"You've got to get undressed whether you want to or not, but if it helps any, I promise not to look."

He scowled and turned his head to the side. "Fine," he spat.

I removed the sling from his arm and helped him pull off his shirt and pants. I picked him up, pointedly avoiding looking down for his sake, and carefully set him down in the tub. I handed him the soap and shampoo and let him wash himself as I moved the wheelchair into the other room and waited. When he finished, I came back in and wrapped a large towel around his shoulders before picking him up and carrying his dripping form to the bedroom. He made sure to pull the towel low enough to cover his private area. I handed him some clothes and let him dress himself. I had to help him some as he couldn't manage to pull up the right side of his pants because of his broken right arm. He chatted happily while we went through the daily exercises of stretching and moving his joints to prevent future injuries. I kept up the conversation, but noticed how he covered up his emotions by talking and keeping his mind off of his new disability.

"Cannon ball!" my best friend, Cameron, yelled as he took a running start and jumped into the middle of the pool with a big splash.

A wave of water rose up and flowed out of the pool, getting my legs wet as I sat on the edge of the pool in my swimming trunks with a bored expression.

Cameron came to the surface with a huge grin. "That was big, right?"

I leaned against my left hand and nodded with a completely bored expression. I had fractured my right hand a week ago skateboarding. It was covered by a hard, black colored cast right now. So, when my friends decided they wanted to swim at my house, I sat on the sidelines and watched them enjoy themselves.

"No it was not!" Dawson, my other good friend, yelled. "Mine was much bigger; almost two times the size of yours." He stepped up and walked to the edge of the diving board while he spoke to Cameron who was climbing out of the pool on the opposite side.

I watched, but said nothing as Dawson's cousin, Cory, stealthily snuck up behind him. Dawson didn't know what hit him when he was pushed off the diving board and into the water. He waved his arms wildly, but hit the water with a loud smack on his stomach. Everyone laughed, even Jayden who was standing next to me. I smiled a little. Cory was laughing the hardest though, and was sent an evil scowl that promised revenge when Dawson resurfaced.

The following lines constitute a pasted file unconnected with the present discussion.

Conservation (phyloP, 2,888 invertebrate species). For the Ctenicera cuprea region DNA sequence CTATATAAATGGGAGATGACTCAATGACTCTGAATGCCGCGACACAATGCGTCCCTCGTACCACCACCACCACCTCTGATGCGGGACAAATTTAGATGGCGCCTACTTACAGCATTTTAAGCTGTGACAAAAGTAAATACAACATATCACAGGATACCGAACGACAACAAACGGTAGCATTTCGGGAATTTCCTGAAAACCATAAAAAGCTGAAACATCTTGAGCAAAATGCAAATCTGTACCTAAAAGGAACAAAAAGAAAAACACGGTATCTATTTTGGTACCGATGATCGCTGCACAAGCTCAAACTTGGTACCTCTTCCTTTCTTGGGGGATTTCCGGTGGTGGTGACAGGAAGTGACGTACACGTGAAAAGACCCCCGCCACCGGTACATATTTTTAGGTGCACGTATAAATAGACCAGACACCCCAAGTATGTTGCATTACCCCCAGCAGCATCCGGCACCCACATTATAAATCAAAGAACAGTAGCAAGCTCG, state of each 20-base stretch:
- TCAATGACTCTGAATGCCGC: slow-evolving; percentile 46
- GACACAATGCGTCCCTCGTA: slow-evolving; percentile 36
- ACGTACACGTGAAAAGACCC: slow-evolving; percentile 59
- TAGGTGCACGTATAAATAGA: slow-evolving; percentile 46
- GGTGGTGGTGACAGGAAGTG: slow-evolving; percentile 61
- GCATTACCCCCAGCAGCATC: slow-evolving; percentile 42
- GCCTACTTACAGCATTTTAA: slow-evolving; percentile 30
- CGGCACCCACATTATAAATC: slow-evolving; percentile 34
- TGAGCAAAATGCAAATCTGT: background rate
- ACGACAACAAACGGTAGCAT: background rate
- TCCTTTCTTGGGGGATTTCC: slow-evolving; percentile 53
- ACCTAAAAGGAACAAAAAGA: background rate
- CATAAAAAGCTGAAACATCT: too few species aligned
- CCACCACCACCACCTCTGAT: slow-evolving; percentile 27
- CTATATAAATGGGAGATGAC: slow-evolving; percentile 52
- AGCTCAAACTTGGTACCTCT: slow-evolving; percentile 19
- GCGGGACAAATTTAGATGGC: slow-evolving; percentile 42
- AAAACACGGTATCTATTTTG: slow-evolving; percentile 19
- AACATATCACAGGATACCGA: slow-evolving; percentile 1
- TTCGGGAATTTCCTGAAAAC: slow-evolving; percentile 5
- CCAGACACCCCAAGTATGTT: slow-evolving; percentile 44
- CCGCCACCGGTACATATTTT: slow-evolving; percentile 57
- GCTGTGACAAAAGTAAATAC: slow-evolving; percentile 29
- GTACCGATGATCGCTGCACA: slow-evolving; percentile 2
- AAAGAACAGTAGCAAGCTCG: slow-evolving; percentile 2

"Will, can you blow these up?" Jayden asked as he held out one of the plastic floaties that he wore on his arms while swimming.

I took it and began blowing the first one up as I watched Dawson climb out of the pool and begin chasing his cousin. His stomach and chest were a bright, flaming red.

They ran around the pool, and Dawson, clumsy as he was, managed to slip in a puddle of water behind me. He fell in slow motion it seemed, flinging about his hands to catch himself, and knocking into Jayden who had stepped closer to the edge of the pool to get out of the older boys' way. Jayden fell backwards with wide, surprised, and terrified eyes. He had not learned to swim by himself yet and still needed floaties. I was frozen as I heard him yell and fall into the water while he looked towards me, pleading for help. The sound of the water splashing jerked me out of my daze as Jayden struggled to keep his head above water. Cameron, Dawson, and Cory watched, unmoving, as Jayden slowly drown. I stood and dove into the pool. I grabbed Jayden, who had just sunken below the water's surface, and pulled him up. He desperately wrapped his small arms around my neck and gasped for air before coughing out all the water in his lungs. I held him tightly to my chest with one arm while swimming to the side. At the edge, Cameron took Jayden from me and set him on the sidewalk while Cory helped me out of the pool.

"Sorry, Jayden, I didn't mean to push you in," Dawson apologized as he looked on worriedly, not even noticing his own injuries.

Jayden continued to cough loudly.

I walked over to him and pat his back. "You okay, Jay?"

He nodded after a moment when his coughing had subsided and smiled up at me.

Mom took me to the hospital right after that to get a new cast since mine had lost its form after getting soaked in water. Jayden sat by me the whole way smiling like an idiot.

I found myself awake at 2:52, looking through the darkness to where Jayden's bed was located. He had unintentionally waked me while noisily dreaming. I slowly stood from my bed and walked over to him, standing over him and watching him. I reached out my hand to wake him, but he suddenly opened his eyes wide, gasping in a huge breath. He looked frantically around the room before his eyes settled on me. I could hear his breathing. It came in short, panicked bursts as he tried to calm himself down.

"Are you alright?" I asked softly with a scratchy, tired voice.

He said nothing and just stared up at me as he tried in vain to composed himself.